Banks will decide that they are best off foreclosing and taking what they can get for the poperty at auction or similar than restructuring finance on an asset falling in value with the high probability that the property will still be foreclosed on eventually just recouping less return at that later date.

Once the first bank starts to foreclose for the above reasons others will follow suit on the excuse 'this is now the market standard response' rather than risk being the last bank carrying the can on bad mortgages and potentially losing investor confidence because of it... regardless of the requests of government to support those falling behind in payments.

Credit spirals have a self-reinforcing uptrend and the same on the downtrend - this is the scenario i expect to play out over the next 12-18 months.

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It's going to become a game of chicken once the prices slide a bit further.

Banks will decide that they are best off foreclosing and taking what they can get for the poperty at auction or similar than restructuring finance on an asset falling in value with the high probability that the property will still be foreclosed on eventually just recouping less return at that later date.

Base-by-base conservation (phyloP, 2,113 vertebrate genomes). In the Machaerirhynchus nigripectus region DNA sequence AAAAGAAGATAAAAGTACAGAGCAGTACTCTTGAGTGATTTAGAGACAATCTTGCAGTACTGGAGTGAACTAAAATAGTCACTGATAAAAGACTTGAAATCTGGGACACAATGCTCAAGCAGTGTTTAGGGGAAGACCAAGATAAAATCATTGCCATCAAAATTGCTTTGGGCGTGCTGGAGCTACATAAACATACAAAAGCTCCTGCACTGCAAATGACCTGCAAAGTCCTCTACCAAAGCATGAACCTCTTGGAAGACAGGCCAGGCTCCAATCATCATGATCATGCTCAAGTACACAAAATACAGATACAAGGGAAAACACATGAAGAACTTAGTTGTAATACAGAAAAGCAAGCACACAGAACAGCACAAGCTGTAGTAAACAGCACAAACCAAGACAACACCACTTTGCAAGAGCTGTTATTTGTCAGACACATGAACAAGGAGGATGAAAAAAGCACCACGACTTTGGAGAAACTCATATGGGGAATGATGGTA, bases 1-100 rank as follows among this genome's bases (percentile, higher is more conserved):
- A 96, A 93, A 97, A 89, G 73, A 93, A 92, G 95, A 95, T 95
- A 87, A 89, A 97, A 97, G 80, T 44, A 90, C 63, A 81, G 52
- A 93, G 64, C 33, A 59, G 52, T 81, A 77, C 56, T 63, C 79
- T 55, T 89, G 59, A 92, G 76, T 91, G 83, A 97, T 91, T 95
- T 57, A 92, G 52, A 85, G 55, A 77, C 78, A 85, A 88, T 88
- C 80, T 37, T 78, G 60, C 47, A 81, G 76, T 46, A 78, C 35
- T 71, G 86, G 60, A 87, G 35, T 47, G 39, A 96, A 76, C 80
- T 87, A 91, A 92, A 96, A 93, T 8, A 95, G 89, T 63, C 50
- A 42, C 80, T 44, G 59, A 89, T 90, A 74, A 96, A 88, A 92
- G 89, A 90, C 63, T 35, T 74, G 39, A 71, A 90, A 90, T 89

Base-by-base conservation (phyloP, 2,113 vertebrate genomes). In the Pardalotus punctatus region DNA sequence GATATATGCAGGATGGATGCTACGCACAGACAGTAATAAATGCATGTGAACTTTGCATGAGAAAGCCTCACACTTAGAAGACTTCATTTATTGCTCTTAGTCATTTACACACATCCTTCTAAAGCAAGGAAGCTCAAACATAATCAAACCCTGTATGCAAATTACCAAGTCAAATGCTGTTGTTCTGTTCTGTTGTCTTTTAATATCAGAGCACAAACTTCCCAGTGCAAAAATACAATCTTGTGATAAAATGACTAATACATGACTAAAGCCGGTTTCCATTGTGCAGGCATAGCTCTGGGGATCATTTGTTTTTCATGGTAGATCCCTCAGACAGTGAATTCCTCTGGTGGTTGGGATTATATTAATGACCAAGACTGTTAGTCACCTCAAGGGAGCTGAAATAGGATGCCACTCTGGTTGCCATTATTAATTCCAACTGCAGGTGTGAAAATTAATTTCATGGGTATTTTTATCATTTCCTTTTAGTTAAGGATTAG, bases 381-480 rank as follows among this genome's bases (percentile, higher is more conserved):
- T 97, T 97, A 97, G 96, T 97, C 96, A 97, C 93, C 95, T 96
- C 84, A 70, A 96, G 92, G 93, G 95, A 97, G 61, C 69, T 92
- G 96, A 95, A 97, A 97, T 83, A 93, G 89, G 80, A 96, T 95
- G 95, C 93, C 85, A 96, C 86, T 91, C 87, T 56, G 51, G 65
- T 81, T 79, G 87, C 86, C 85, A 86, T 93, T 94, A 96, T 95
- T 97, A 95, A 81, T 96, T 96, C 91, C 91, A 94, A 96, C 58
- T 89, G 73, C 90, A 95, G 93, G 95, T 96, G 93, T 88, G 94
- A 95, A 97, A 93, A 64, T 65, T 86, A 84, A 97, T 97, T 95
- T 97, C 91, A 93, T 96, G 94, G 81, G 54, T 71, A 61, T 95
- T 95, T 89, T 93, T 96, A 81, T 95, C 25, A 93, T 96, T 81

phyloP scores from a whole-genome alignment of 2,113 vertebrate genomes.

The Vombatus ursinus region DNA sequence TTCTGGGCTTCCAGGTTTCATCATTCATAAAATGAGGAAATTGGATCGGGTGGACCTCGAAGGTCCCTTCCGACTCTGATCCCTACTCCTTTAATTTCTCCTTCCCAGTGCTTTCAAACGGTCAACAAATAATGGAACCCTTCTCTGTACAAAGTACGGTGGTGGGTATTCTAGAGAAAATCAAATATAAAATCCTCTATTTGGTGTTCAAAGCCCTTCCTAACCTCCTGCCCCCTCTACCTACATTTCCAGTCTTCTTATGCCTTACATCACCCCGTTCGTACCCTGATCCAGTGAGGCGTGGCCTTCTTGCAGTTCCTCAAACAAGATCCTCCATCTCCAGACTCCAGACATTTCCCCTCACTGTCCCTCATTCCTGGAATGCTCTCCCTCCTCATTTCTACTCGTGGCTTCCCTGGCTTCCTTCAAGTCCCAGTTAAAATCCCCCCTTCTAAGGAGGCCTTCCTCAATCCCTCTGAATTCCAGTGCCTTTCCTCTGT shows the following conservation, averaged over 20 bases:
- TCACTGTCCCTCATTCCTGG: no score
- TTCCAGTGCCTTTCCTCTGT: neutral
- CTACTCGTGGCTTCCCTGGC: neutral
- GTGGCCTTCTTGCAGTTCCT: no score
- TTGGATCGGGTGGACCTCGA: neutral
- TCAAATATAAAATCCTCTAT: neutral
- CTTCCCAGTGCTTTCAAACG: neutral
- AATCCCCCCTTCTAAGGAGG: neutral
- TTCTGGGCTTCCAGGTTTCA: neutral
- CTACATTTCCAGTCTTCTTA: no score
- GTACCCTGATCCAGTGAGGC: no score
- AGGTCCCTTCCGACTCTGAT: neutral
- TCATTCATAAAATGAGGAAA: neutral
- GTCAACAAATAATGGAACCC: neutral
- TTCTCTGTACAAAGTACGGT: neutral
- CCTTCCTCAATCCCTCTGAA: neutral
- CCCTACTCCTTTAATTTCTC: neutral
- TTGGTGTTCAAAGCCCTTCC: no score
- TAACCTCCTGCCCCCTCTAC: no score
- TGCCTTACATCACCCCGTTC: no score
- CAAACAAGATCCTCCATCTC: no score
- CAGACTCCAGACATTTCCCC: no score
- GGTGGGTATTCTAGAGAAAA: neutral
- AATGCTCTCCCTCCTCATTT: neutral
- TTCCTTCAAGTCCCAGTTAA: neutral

Once the first bank starts to foreclose for the above reasons others will follow suit on the excuse 'this is now the market standard response' rather than risk being the last bank carrying the can on bad mortgages and potentially losing investor confidence because of it... regardless of the requests of government to support those falling behind in payments.

Credit spirals have a self-reinforcing uptrend and the same on the downtrend - this is the scenario i expect to play out over the next 12-18 months.

The banks' refusal to repossess has been the single biggest factor in the prevention of a crash. Once they get spooked enough, they'll happily pull the rug from under those 'hard-working homeowners'.

Edited by Tenubracon

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The banks' refusal to repossess has been the single biggest factor in the prevention of a crash. Once they get spooked enough, they'll happily pull the rug from under those 'hard-working homeowners'.

It is not the biggest factor imo. Housing benefit, which is a massive subsidy to the housing market is. It has a positive feedback effect, which means the more money in total that is paid out, the more house prices go up, and the more people need to claim it to get housing, leading to more claims and payouts for HB. It remains to be seen what the recent changes will do to this stupidity, but I fear the worst.

As long as there is housing benefit, SMI, social housing and other boondoggles from taxpayers pockets, there will be buyers of properties, particularly cash rich landlords who can make a fortune just by providing a service to taxpayers. Only when the government subsidies end will we see the much needed price correction.